Figure 3.8 illustrates possible pathways to produce H2 or syngas from water and/or fossil fuels using concentrated solar energy as the source of high-temperature process heat. Feedstocks include inorganic com- pounds such as water and CO2, and organic sources such as coal, biomass and natural gas (NG). See Chapter 2 for parallels with bio- mass-derived syngas.

Electrolysis of water can use solar electricity generated by PV or CSP technology in a conventional (alkaline) electrolyzer, considered a benchmark for producing solar hydrogen. With current technologies, the overall solar-to-hydrogen energy conversion efficiency ranges between 10 and 14%, assuming electrolyzers working at 70% effi- ciency and solar electricity being produced at 15% (PV) and 20% (CSP) annual efficiency. The electricity demand for electrolysis can be significantly reduced if the electrolysis of water proceeds at higher temperatures (800° to 1,000°C) via solid-oxide electrolyzer cells (Jensen et al., 2007). In this case, concentrated solar energy can be applied to provide both the high-temperature process heat and the electricity needed for the high-temperature electrolysis.

Thermolysis and thermochemical cycles are a long-term sustainable and carbon-neutral approach for hydrogen production from water. This route involves energy-consuming (endothermic) reactions that make use of concentrated solar irradiance as the energy source for high- temperature process heat (Abanades et al., 2006). Solar thermolysis requires temperatures above 2,200°C and raises difficult challenges for reactor materials and gas separation.Water-splitting thermochemi- cal cycles allow operation at lower temperature, but require several chemical reaction steps and also raise challenges because of ineffi- ciencies associated with heat transfer and product separation at each step.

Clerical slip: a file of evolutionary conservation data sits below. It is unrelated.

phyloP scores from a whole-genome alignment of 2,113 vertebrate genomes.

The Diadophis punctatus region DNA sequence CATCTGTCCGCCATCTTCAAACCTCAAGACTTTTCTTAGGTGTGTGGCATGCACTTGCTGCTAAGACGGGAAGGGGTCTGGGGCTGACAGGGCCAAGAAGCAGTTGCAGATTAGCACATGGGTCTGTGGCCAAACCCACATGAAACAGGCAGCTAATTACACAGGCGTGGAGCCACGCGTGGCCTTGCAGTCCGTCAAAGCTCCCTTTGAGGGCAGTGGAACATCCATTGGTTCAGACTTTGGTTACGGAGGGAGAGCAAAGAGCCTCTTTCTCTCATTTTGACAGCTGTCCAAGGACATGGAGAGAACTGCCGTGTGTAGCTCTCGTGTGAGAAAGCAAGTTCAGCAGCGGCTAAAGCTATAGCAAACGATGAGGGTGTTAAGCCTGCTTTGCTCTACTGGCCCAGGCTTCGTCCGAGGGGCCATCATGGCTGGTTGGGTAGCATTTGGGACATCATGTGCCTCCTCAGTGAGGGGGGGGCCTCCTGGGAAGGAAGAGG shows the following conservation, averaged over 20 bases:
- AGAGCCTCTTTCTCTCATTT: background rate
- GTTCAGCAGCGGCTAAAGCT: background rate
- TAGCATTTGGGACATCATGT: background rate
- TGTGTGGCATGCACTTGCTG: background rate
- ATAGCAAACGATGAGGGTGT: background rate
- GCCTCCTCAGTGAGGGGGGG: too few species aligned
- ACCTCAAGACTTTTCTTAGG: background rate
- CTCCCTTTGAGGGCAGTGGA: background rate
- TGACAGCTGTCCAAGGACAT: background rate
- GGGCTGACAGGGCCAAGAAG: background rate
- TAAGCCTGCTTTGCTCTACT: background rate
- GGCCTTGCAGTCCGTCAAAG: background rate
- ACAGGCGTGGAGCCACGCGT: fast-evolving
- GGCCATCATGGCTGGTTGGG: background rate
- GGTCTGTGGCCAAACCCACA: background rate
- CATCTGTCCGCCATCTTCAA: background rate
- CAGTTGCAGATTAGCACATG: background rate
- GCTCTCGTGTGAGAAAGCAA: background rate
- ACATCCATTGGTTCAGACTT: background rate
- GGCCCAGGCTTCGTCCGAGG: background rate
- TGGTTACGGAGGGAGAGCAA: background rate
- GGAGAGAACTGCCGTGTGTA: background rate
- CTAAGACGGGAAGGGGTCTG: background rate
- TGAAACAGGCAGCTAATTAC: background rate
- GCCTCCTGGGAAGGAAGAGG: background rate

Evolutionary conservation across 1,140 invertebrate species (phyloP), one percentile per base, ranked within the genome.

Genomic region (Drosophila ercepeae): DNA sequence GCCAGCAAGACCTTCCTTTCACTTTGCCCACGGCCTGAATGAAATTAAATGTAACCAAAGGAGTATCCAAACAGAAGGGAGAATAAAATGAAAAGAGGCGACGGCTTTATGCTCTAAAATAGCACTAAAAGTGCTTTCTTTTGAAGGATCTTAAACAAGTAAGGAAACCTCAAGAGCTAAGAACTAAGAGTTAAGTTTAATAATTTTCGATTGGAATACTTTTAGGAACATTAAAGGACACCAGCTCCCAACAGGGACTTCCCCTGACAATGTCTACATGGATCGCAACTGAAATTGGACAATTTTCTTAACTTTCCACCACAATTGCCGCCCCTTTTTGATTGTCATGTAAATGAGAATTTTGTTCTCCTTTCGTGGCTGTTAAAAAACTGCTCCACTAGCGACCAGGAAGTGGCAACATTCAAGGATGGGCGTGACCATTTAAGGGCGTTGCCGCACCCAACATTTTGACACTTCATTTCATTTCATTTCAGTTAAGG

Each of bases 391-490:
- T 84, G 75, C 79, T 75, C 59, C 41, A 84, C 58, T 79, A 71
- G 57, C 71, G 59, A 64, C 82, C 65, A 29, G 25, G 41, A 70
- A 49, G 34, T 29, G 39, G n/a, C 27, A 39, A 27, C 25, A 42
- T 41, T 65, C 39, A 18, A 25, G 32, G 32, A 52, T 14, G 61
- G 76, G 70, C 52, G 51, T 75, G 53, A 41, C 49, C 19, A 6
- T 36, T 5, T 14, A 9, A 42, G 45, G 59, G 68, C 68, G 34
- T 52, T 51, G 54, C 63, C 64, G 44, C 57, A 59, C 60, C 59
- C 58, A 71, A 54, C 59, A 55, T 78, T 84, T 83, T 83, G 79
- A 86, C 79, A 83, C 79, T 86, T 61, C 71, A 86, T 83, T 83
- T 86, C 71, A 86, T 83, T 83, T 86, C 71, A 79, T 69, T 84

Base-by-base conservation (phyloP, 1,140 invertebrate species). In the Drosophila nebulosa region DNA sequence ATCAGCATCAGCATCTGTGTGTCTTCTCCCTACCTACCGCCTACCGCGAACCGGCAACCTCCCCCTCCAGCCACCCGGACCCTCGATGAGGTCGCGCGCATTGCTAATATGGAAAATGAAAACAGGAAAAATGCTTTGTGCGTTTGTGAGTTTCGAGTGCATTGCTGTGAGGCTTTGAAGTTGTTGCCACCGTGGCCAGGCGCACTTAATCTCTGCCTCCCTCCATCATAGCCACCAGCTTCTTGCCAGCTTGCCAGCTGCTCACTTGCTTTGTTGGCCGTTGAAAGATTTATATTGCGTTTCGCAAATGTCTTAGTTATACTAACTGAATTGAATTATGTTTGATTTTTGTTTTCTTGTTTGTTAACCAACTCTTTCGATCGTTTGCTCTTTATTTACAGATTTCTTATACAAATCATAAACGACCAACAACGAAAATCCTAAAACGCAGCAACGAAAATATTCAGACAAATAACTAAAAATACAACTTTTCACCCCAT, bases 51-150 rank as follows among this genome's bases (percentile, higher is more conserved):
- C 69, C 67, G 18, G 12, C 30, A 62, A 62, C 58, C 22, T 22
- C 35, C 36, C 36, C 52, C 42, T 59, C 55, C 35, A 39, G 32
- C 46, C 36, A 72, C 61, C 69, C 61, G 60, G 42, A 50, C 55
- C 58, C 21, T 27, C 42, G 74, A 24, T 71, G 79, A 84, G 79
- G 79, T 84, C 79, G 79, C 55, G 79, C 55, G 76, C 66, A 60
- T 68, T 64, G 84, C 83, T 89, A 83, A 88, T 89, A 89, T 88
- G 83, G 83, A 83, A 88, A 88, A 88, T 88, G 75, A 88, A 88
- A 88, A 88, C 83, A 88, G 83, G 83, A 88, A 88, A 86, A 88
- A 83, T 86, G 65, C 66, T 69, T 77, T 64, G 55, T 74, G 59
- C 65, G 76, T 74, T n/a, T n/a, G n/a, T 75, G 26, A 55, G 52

Decarbonization of fossil fuels is a near- to mid-term transition path- way to solar hydrogen that encompasses the carbothermal reduction of metal oxides (Epstein et al., 2008) and the decarbonization of fossil fuels via solar cracking (Spath and Amos, 2003; Rodat et al., 2009), reforming (Möller et al., 2006) and gasification (Z’Graggen and Steinfeld, 2008; Piatkowski et al., 2009). These routes are being pur- sued by European, Australian and US academic and industrial research consortia. Their technical feasibility has been demonstrated in concen- trating solar chemical pilot plants at the power level of 100 to 500 kWth. Solar hybrid fuel can be produced by supplying concentrated solar thermal energy to the endothermic processes of methane and biomass reforming—that is, solar heat is used for process energy only, and fossil fuels are still a required input. Some countries having vast solar and natural gas resources, but a relatively small domestic energy market (e.g., the Middle East and Australia) are in a position to pro- duce and export solar energy in the form of liquid fuels.

S o l a r f u e l s y n t h e s i s f r o m s o l a r h y d r o g e n a n d C O 2 p r o d u c e s h y d r o c a r bons that are compatible with existing energy infrastructures such as the natural gas network or existing fuel supply structures. The renew- able methane process combines solar hydrogen with CO2 from the -